Best Canadian Essays 2023

Best Canadian Essays 2023 blends memoir and reportage to illuminate such topics as racial identity and the social effects of Covid-19. Editor Mireille Silcoff (Urban Animals) selects 16 entries that showcase authors "working their way through a skein of ideas and experience, even conflicting, to come to some understanding." Ethnic diversity is a potent seam. Jalamuddin Aram agonizes over the resurgence of the Taliban as friends evacuate his native Afghanistan; Chafic LaRochelle wonders what his father endured during Lebanon's civil war; Kunal Chaudhary decries the criminalization of majority ethnic communities; and Christopher Cheung exposes how journalism ignores people of color. The question of who can claim Indigenous ancestry underpins Michelle Good's indignant essay about "Play Indians" and Emma Gilchrist's introspective search for her birth father. Another major theme is loneliness, often exacerbated by illness, as in Sharon Butala's heartrending "On Ageing Alone." Kathy Page describes the "new grey passport" Parkinson's disease issued her for "the kingdom of the sick," while Sarmishta Subramanian examines the pandemic's implications for friendships.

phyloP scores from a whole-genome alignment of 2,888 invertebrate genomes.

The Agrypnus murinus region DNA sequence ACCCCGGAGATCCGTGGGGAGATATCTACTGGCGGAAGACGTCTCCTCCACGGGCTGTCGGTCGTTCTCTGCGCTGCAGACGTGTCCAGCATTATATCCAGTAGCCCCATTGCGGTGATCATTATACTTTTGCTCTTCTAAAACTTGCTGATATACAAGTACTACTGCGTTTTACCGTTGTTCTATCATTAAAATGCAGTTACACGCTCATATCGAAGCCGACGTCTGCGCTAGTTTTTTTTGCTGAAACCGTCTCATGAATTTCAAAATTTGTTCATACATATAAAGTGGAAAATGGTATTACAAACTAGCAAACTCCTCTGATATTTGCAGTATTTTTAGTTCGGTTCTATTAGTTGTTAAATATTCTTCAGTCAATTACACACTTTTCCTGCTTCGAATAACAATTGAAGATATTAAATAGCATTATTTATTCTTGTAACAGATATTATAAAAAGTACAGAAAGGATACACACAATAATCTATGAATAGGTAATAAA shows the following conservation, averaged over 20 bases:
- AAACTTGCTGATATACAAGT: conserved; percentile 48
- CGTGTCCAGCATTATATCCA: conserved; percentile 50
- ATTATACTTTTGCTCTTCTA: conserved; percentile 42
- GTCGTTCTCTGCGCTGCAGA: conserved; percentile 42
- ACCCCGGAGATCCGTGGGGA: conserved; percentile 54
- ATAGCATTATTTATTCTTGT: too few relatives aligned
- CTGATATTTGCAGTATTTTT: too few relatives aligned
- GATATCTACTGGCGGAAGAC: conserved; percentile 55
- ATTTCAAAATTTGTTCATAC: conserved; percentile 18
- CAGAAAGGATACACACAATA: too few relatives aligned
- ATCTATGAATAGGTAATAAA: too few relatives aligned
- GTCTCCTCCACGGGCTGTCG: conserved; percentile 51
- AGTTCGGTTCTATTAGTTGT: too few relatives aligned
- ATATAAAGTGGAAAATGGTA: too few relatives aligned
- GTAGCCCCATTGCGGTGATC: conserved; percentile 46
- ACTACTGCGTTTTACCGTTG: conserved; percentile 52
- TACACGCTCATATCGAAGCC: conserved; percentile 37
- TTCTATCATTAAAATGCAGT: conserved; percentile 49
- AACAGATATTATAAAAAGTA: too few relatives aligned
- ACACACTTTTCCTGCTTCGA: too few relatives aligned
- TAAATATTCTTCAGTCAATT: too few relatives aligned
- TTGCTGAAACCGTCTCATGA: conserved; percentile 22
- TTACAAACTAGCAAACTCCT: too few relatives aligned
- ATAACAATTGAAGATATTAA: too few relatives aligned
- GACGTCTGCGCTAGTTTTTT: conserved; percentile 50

Youth culture, Twitter politics, overworking and new motherhood are additional subjects. Allan Stratton's controversial piece challenges the radical fringe of trans rights activism. In the delightful odd one out, the McDonald's Filet-O-Fish plays a nostalgic role for Jane Hu. Best of all is M.E. Rogan's "Quitting America," which is about renouncing U.S. citizenship during Trump's presidency.

These bold, timely essays present strong personalities and cutting-edge points of view. And as Silcoff asserts, "a frontier... is the best place--for a conversation between sides to begin." --Rebecca Foster, freelance reviewer, proofreader and blogger at Bookish Beck

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